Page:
Apparently I was wrong. Now, over three decades later, when I lecture on the medical aspects of NASA’s planned exploration-class missions to Mars, lay and professional audiences alike still ask how the astronauts could really stay in such a small capsule for such a long flight without going nuts. Of course, why should they know any better? The Apollo astronauts went to the moon inside the command module, so why not all the way to Mars? If the Mars trip takes 60 to 100 times longer, maybe it is just the price that the astronauts have to be willing to pay. After I explain that the Mars transit vehicle would be much larger and roomier, everyone seems relieved that NASA wouldn’t be so inconsiderate of its high-value crewmembers.
What is more surprising is how many space professionals also have that misunderstanding. Even NASA insiders were confused in 2004 when the Crew Exploration Vehicle, or CEV, was announced, whether it was the Mars transit craft that would house the six astronauts for the half-year transits to and from Mars, or just the capsule they rode in from Earth to the transit vehicle. This confusion was exacerbated by the name: if it was just the taxicab, why was “exploration” part of its name?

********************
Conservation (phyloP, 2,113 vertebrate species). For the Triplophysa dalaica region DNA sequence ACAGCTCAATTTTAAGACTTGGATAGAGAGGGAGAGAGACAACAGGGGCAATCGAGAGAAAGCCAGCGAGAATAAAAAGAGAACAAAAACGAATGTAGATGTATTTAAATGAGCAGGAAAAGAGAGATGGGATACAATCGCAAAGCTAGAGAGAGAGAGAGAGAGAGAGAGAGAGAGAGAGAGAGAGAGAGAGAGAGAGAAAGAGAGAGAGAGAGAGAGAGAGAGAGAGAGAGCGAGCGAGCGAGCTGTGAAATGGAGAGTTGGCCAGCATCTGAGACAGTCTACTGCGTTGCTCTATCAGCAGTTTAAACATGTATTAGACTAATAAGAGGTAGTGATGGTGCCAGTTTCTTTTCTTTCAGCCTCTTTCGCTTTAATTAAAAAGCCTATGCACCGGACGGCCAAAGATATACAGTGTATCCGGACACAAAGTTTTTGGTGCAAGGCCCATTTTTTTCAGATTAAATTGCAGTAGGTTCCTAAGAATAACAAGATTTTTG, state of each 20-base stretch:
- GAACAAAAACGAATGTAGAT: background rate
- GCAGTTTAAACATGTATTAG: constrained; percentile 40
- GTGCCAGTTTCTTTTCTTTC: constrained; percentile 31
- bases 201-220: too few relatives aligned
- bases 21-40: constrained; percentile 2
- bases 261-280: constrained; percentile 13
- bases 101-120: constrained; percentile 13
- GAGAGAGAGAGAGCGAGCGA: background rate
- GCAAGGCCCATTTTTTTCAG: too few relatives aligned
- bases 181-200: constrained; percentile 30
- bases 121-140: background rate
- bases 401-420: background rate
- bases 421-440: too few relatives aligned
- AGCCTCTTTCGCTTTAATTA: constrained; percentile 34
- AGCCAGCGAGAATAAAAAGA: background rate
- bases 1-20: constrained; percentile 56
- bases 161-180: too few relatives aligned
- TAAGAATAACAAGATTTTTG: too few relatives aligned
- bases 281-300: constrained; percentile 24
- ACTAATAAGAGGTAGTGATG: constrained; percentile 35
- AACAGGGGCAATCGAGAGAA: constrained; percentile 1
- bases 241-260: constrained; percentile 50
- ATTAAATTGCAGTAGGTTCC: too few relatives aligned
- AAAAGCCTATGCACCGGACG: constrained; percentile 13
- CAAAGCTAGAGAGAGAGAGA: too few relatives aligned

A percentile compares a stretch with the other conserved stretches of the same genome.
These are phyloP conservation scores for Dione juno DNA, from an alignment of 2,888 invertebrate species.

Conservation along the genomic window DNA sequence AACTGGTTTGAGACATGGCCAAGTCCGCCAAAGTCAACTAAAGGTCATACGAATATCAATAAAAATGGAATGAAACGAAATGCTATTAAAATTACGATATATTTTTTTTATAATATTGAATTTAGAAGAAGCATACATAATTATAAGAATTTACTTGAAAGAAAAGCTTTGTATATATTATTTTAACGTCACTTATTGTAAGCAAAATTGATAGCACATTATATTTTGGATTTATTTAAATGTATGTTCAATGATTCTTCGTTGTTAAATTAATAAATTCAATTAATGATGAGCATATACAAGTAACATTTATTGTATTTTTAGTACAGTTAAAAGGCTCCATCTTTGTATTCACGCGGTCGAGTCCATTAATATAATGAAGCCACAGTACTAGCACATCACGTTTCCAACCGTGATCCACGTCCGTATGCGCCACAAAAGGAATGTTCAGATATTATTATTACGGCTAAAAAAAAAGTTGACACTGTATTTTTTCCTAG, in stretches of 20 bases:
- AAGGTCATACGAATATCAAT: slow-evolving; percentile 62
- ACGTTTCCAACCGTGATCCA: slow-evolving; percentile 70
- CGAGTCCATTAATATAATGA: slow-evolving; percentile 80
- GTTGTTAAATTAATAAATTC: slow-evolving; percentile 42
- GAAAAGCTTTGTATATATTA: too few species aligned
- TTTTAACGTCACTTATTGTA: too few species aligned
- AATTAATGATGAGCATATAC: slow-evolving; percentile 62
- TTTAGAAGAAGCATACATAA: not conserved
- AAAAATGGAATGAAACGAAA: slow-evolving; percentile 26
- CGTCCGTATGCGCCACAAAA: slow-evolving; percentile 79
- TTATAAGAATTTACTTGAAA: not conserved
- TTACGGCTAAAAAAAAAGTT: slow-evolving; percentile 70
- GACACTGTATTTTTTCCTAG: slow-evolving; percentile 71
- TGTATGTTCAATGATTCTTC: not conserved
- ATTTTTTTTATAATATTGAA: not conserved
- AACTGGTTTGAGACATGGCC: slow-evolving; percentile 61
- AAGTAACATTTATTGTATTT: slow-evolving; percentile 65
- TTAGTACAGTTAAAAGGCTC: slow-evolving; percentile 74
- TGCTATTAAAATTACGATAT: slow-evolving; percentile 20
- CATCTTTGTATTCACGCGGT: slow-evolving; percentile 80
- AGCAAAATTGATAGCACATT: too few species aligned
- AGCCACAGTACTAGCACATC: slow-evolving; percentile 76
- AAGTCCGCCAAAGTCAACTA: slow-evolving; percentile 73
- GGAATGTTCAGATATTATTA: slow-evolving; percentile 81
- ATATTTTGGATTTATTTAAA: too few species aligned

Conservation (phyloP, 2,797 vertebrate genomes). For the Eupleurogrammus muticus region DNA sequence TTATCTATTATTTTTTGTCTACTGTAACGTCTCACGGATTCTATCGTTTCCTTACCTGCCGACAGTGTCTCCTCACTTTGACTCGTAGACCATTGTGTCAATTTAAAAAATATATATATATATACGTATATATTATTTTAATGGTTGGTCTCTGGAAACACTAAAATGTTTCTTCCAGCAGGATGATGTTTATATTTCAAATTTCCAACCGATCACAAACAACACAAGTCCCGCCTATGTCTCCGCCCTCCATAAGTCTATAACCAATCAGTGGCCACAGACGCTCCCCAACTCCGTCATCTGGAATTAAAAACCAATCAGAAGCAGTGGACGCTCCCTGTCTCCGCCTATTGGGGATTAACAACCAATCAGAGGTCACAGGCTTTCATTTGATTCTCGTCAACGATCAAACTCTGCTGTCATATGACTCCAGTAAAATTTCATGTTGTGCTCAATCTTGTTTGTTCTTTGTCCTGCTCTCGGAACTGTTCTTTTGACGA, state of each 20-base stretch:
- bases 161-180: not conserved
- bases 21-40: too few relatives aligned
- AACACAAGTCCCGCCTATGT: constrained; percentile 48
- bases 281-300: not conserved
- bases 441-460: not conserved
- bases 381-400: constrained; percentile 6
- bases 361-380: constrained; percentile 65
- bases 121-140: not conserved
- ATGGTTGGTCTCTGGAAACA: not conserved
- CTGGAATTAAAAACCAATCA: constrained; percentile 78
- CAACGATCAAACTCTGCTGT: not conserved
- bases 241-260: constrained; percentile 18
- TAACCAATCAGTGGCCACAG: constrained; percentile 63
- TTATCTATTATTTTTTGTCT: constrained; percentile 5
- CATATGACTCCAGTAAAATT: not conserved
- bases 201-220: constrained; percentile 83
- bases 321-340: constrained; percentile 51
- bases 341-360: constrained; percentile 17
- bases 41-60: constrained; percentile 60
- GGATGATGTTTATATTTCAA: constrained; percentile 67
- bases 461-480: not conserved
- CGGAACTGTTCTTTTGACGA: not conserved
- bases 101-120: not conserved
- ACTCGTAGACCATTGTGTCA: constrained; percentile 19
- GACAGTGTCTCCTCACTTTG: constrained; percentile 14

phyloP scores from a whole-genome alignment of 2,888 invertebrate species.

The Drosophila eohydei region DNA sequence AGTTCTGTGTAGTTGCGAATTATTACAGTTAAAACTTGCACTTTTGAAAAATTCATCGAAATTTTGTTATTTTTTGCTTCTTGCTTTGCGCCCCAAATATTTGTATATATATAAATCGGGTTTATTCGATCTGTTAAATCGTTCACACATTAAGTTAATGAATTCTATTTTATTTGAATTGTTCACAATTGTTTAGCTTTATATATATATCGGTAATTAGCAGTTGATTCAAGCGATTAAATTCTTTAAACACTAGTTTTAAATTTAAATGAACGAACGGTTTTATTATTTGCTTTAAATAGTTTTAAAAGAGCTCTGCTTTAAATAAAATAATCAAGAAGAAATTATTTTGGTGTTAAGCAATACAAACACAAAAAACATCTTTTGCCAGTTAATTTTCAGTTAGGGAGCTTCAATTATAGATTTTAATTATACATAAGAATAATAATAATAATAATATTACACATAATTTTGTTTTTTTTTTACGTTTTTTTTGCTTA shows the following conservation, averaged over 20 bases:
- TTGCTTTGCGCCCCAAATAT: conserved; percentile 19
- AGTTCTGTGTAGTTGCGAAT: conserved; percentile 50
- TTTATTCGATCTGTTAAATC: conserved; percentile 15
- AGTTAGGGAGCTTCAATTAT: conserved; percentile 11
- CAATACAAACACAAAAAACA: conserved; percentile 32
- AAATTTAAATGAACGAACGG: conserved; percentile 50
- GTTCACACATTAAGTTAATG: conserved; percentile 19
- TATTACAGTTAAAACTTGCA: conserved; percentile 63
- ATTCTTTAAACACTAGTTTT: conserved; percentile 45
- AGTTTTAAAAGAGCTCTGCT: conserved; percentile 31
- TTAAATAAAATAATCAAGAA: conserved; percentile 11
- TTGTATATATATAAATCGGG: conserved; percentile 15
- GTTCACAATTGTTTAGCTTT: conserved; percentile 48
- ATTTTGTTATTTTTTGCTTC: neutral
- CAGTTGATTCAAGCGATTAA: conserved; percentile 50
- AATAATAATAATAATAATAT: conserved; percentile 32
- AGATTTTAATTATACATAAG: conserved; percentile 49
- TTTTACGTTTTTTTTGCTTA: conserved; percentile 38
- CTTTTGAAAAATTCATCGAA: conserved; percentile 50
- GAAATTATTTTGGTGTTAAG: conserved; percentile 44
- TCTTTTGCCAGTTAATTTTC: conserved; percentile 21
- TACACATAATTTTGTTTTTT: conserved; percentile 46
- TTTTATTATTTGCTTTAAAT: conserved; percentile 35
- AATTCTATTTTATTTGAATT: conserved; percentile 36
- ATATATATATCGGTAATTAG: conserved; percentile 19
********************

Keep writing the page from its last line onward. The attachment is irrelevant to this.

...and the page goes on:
Back in October 2007, I lined up with NASA Johnson Space Center workers who waited patiently for a chance to sit inside the new, low-fidelity Orion mockup. It was in the configuration with six seats, one of which was occupied by mannequins and another left empty. When four of us—all space professionals but not engineers—were seated inside it, marveling at the close quarters, it quickly became clear that three of us actually thought this was the condition in which the six-person crew would make the six-month trip to Mars!
After a lecture at a space life sciences conference in February 2008, a long-time NASA employee—also not an engineer—confessed his relief that the crew wouldn’t be cooped up in the Orion for the long trip to Mars. Other NASA science managers have wondered the same thing, judging from comments I have frequently heard.